cavalry -> RE: Cavalry vs Cavalry bug? (7/20/2009 9:03:50 PM)


quote:

ORIGINAL: Arinvald

Actually the only battle that the Austrian Cavalry really dominated was at Mollwitz. After the mauling that the Prussian Cavalry took there Frederick instituted a crash program of improvement that already showed some promise at Chotusitz. By the time of the SYW the Prussian Cavalry usually maintained an overall level of superiority; even in the Hussar category, which was the suposed Austrian specialty.

To my understanding, Heavy Cavalry was meant to defeat the opposing enemy Cavalry and then to maintain a threat to the enemy Infantry, thereby limiting it's tactical freedom and flexibility. Usually by the time the enemy Cavalry was defeated; if it ever was; the Heavy Cavalry was usually so worn out that it ceased to be a factor. There were certainly cases where Cavalry played a critical role, such as at Hohenfriedburg, Leuthen, Rossbach, and Kolin, but this almost always resulted from the element of surprise or a fortuitous opportunity that presented itself. It could rarely be counted on or planned for.

At Chotusitz, the Prussian Cavalry defeated the Austrian Cavalry on the Austrian right. The Prussian Cavalry made a complete circuit behind the Austrian lines and engaged the Austrian left flankCavalry in support of the roughly handled Prussian right flank Cavalry. The results were underwhelming and the Cavalry fight bogged down inconclusively. The Prussian Cavalry that was completely behind the Austrian Army found no opportunity to achieve any results and the Austrians didn't seem all that worried about any possible threat from them. After the battle was won there was no Prussian Cavalry pursuit worth the name as the Cavalry was spent.

It seems from my reading that Cavalry just was not decisive on many occaisions during or after the battle. In fact, Frederick actually tried to pursue the defeated Austrian Army after Leuthen with some Infantry as his Cavalry was not up to the task. This was superb Cavalry led by Ziethen no less. It had simply hit the wall.

In game terms, well ordered Infantry should rarely have anything to fear from Cavalry. I do agree that Squares seem to punish the Cavlary too severely, especially when they are the result of a last minute reaction to a charge.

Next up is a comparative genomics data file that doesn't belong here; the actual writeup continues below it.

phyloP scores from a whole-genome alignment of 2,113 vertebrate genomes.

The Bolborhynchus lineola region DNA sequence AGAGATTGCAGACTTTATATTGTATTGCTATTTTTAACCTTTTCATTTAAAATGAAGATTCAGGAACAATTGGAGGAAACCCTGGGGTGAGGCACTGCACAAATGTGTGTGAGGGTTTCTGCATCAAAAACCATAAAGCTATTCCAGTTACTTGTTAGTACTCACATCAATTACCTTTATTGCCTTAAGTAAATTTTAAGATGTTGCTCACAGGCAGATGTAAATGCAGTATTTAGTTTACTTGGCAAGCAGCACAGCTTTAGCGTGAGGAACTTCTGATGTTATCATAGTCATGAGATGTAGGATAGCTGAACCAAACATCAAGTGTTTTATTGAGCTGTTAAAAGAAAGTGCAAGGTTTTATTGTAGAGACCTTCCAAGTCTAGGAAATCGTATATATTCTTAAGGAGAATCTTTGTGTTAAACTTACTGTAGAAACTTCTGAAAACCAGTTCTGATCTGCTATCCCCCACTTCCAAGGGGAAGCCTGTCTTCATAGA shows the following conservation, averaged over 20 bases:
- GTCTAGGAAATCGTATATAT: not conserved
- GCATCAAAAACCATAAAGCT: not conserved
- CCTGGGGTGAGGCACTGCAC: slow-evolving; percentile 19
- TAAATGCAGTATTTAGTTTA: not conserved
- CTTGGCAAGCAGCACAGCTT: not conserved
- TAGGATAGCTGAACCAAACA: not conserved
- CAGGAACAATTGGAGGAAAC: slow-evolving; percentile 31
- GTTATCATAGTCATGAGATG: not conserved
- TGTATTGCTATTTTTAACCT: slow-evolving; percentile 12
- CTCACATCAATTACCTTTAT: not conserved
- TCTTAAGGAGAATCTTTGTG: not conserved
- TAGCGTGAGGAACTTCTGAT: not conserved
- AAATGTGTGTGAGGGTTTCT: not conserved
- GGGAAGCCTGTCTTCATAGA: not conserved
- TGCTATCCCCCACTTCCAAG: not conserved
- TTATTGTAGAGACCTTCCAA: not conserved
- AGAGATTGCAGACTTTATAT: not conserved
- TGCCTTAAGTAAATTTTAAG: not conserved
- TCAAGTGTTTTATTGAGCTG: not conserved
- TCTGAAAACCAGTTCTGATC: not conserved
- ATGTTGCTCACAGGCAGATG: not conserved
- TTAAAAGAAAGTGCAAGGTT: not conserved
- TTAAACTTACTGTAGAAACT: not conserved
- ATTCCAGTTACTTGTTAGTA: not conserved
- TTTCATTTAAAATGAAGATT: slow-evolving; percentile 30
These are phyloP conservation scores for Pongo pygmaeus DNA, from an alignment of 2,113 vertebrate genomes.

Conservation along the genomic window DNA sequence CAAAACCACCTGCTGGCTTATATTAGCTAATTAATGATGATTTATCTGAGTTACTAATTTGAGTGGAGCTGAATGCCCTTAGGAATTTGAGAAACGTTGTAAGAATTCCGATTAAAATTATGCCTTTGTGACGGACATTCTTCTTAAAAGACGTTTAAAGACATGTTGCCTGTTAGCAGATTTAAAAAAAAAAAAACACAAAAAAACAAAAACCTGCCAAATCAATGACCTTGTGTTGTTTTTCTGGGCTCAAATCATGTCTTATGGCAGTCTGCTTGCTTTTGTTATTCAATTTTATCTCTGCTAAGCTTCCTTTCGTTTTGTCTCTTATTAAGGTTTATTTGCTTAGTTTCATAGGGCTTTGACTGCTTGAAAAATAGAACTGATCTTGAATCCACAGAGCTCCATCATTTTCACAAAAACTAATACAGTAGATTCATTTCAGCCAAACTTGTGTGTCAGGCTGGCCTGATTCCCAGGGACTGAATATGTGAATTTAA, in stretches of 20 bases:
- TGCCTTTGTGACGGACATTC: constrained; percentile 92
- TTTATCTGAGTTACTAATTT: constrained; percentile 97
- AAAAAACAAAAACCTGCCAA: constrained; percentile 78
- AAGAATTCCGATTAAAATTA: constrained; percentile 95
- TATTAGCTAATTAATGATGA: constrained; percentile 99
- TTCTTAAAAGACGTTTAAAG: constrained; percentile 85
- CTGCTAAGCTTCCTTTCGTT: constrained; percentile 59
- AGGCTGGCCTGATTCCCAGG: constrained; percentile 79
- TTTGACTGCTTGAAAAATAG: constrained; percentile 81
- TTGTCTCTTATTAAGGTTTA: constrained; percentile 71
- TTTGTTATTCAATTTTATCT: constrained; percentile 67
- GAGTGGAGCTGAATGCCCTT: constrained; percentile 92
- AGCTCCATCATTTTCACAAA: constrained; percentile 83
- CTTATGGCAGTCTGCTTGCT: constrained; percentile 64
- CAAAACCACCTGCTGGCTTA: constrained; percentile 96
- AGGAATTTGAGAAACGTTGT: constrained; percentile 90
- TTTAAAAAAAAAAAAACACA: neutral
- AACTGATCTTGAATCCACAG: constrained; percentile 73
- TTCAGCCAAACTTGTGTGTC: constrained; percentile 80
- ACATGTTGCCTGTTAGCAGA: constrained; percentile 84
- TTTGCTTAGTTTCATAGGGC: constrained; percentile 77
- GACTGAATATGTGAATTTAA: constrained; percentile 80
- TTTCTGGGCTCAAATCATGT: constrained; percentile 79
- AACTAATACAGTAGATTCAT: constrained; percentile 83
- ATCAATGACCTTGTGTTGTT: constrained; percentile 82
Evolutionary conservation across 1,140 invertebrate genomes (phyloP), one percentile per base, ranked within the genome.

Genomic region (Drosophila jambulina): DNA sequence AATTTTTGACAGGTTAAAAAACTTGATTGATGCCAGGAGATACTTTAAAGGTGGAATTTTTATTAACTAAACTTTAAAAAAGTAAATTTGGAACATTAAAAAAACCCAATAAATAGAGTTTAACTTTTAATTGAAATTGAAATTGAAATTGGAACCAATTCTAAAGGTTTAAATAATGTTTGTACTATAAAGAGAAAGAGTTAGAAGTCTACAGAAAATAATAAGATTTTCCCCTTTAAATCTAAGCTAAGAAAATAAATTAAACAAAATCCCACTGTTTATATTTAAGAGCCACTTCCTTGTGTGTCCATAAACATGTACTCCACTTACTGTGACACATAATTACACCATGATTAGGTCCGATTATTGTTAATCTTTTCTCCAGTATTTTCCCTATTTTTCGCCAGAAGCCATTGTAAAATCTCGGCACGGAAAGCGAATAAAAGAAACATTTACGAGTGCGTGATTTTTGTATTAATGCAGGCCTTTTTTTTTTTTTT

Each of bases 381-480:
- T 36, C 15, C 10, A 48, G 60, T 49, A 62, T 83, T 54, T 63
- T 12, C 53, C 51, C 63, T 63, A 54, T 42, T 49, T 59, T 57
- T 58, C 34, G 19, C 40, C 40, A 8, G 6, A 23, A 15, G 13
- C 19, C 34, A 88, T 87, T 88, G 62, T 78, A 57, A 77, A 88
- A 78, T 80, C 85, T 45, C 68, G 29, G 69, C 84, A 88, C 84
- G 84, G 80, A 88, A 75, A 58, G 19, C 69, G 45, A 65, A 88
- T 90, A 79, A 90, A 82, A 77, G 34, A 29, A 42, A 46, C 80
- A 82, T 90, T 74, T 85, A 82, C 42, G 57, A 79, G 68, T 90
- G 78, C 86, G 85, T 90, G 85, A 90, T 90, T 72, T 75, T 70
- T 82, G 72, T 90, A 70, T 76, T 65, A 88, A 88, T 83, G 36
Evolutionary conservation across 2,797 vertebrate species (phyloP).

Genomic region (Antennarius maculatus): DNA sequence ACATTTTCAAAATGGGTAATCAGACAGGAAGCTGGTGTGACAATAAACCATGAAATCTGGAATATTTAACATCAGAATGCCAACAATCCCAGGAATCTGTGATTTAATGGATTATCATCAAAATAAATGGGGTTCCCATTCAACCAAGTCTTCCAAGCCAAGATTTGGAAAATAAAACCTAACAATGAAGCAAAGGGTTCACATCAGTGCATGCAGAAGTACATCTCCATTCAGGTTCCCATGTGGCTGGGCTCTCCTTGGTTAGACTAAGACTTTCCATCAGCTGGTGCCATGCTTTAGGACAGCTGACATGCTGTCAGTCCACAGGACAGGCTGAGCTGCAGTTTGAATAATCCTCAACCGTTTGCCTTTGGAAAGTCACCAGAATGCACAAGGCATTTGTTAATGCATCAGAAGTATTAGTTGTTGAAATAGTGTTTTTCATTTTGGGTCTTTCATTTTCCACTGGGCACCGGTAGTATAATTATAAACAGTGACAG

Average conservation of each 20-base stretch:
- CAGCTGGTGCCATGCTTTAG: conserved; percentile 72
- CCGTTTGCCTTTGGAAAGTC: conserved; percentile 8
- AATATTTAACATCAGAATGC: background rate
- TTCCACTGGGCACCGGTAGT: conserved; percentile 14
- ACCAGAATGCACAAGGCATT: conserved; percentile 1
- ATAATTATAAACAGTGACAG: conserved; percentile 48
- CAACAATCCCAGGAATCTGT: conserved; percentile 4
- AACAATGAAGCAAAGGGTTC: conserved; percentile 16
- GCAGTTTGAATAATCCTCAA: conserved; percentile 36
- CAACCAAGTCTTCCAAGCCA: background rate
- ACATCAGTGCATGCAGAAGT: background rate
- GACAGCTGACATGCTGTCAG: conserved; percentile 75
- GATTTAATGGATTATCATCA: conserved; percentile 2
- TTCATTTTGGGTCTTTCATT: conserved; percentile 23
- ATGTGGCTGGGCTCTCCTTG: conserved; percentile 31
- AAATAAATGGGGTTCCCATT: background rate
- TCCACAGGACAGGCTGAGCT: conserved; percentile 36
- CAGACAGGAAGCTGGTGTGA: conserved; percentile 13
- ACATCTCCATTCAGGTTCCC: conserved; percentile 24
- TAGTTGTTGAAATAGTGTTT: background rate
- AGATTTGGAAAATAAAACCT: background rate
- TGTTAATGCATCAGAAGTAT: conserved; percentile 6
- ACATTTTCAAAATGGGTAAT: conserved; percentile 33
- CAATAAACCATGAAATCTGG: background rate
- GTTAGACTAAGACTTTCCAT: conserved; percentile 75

Nice Avatar and chat aboit cavalry her - thats my speciality - so how about the real thing !










[image]local://upfiles/9997/7CD3EF06220C4048AA87378A6100BF0C.jpg[/image]




cavalry -> RE: Cavalry vs Cavalry bug? (7/20/2009 9:09:12 PM)

Yes I hit it !



[image]local://upfiles/9997/C39529957F0C4C3DABAC6C33D82F9879.jpg[/image]




Arinvald -> RE: Cavalry vs Cavalry bug? (7/20/2009 9:21:10 PM)

Bravo! Jolly good show!




sulla05 -> RE: Cavalry vs Cavalry bug? (7/20/2009 9:34:33 PM)

I think people don't realize the importance of horses to the cavalry against infantry debate. A horse unless mad with fear or pain will not charge into things. You can actually drop down on the ground in front of running horses and not get touched at all. They will go out of there way not to hurt themselves. If the infantry is steady, just like someone said it is just like approaching the side of a square.

Now if you want to break into a square everytime ride cows they'll do it.

I don't know if it was because of doctine or whatever but Rossbach is the only battle that I've read about that cavalry was the dominant arm in a battle of Frederick's




Arinvald -> RE: Cavalry vs Cavalry bug? (7/20/2009 11:29:22 PM)

I certainly agree and Rossbach was a once in a lifetime opportunity.




IronWarrior -> RE: Cavalry vs Cavalry bug? (7/21/2009 12:31:59 AM)

I'm sure I've heard/read this debate about horses before somewhere. The counter argument I think was that those horses were specially bred and trained for this purpose. Not that they would charge right into a line of bayonets, but using their mobility they could have much success against line infantry. Square formation took away the advantage of mobility, and was close to impregnable. The one thing that they could not overcome was some sort of instinctual fear of camels though (obviously in different theatres of operation), from what I understood.

One thing I currently read that I found interesting was that British line employed a 4-rank line at Waterloo at times when they were unable to form square in time.




The Gray Mouser -> RE: Cavalry vs Cavalry bug? (7/21/2009 2:43:29 AM)